- To my international media list:
- I had already reported on Judge Blais's unprofessional
and biased judgment in refusing Ernst to call the witnesses he needs.
Here is Paul Fromm, Director of the Canadian Association for Free Expression,
commenting on that ruling:
- Dear Free Speech Supporter:
- On June 23, in a stunning move, Mr. Justice Pierre Blais
quashed all four subpoenas sought by dissident publisher Ernst Zundel's
defence team. The subpoenas were for Keith Landy, President of the Canadian
Jewish Congress; Frank Dimant, President of the League for Human Rights
of B'nai Brith; Ontario Judge Lauren Marshall; and Andrew Mitrovica, author
of COVERT ENTRY: SPIES, LIES AND CRIMES INSIDE CANADA'S SECRET SERVICE.
- Judge Blais's decision is preposterous in its reasoning
and almost laughable in its feigned naivete. "Lobbying ministers is
a legitimate exercise in an open and democratic society such as Canada.
Anyone has the opportunity to lobby any minister at any time and make
his or her views known. In this case, the only evidence that was provided
concerned the public lobbying by both Mr. Landy's organization and Mr.
Dimant's organization. They met with the Ministers, they issued press
releases," [PARA. 15] he writes.
- Does "anyone" really have the same opportunity
to lobby powerful ministers as do organizations like the CJC and B'nai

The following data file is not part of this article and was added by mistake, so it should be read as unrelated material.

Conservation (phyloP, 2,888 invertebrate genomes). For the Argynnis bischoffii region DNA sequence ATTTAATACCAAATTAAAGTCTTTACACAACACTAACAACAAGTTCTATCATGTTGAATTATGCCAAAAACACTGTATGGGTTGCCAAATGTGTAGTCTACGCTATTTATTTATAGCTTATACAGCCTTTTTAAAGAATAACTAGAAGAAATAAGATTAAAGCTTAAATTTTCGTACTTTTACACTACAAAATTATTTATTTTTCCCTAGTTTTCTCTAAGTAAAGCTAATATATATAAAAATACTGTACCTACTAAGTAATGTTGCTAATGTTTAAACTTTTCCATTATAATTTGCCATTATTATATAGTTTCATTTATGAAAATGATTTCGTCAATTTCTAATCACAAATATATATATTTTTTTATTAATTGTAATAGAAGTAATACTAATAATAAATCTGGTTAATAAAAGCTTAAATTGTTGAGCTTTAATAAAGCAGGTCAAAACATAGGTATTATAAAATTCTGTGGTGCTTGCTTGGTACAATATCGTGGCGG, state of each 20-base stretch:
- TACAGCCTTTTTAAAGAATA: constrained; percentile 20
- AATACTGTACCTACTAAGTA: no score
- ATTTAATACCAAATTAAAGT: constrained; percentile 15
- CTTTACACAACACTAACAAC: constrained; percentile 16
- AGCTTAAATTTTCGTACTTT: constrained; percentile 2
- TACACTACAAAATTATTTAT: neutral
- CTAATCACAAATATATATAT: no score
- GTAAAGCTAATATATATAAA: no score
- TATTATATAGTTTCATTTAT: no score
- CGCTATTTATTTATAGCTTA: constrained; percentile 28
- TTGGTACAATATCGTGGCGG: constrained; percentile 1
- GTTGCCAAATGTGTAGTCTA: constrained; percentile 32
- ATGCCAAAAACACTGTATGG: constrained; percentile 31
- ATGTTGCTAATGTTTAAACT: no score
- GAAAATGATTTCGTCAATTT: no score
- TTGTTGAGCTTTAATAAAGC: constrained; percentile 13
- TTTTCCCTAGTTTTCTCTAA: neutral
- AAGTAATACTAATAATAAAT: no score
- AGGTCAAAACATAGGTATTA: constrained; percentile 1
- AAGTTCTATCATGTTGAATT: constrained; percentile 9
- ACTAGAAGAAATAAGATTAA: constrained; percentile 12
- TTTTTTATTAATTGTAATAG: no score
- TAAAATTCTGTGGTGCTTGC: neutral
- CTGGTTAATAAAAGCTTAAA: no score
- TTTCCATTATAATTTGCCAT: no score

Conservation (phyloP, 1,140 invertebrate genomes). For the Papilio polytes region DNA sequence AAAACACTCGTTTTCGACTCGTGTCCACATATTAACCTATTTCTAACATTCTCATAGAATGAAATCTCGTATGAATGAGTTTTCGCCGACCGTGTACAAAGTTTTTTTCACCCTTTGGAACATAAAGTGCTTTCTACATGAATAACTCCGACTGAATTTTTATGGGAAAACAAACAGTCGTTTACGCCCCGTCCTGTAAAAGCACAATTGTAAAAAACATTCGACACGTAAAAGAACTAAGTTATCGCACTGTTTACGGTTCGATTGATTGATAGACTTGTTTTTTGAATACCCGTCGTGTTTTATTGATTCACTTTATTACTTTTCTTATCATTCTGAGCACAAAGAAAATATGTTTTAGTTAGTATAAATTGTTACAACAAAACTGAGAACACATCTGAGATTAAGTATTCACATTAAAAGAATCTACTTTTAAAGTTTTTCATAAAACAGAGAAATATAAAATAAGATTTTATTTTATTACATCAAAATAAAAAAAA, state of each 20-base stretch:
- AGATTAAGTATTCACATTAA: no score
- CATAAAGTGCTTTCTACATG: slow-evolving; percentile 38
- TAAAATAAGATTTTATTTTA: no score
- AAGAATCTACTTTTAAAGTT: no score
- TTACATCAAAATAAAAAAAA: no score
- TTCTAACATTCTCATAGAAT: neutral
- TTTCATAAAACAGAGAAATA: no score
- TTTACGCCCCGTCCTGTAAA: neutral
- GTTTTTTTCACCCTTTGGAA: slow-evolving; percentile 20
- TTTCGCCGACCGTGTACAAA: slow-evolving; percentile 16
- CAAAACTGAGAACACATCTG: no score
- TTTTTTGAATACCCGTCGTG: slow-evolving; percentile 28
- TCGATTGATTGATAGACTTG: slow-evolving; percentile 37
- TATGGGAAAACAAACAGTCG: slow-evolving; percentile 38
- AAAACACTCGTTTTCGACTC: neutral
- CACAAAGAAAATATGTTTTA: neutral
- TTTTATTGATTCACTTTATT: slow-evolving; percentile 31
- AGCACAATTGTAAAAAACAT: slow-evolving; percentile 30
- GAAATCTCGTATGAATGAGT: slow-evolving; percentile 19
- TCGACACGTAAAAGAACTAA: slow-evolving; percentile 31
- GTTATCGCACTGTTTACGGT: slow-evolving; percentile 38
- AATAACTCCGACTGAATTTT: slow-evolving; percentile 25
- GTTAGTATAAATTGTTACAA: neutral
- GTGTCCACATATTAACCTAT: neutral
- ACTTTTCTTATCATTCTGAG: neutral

Brith? Most of us have trouble getting our own MP to even acknowledge,
let alone really answer a letter. When was the last time you called, say,
the Minister of Justice for an appointment and got one? When was the first
- The judge goes on to argue: "I have not been convinced
that Mr. Landy or Mr. Dimant would be able to shed any new light on the
reasonableness of the Ministers' decision. The intervention of the CJC
and B'nai Brith has been public and consistent. It is clear that pressure
has been exerted by the two organizations, both in public statements and
private meetings. This, to me, has nothing to do with the reasonableness
of the certificate, nor with whether Mr. Zündel presents a danger
to Canadian society." [PARA 20]
- On the contrary, it would be very important to know what
the two Jewish lobby groups told the ministers. Were there promises made,
threats, explicit or implied? Was documentation presented about Mr. Zundel?
If so, what was it? As we know that Mr. Zundel's supporters did not have
any access to the ministers, it might well be that having heard from only
one side -- CSIS's allegations and Mr. Zundel's bitter opponents -- the
ministers' decision in signing the certificate was unreasonable.
- It's interesting that the usually vocal and voluble Jewish
groups suddenly had an attack of shyness when subpoenaed to testify and
to be closely questioned about their activities.
- Mr. Justice Blais also relieves himself of another extraordinary
- "The intent or motives of the Ministers is of no
interest to this Court." [PARA. 19]
- Surely, if knuckling under to intense pressure from a
powerful financial and ethnic lobby group was the ministers' motive in
signing the certificate to get rid of Mr. Zundel, this motive is relevant
as to whether their action was "reasonable".
- It's not surprising that former CSIS boss Judge Blais
-- he was Solicitor-General in 1989 and, therefore, in charge of CSIS,
when they began a rampage of spying and infiltration of "right-wing"
groups, including Preston Manning's Reform Party -- would seek to protect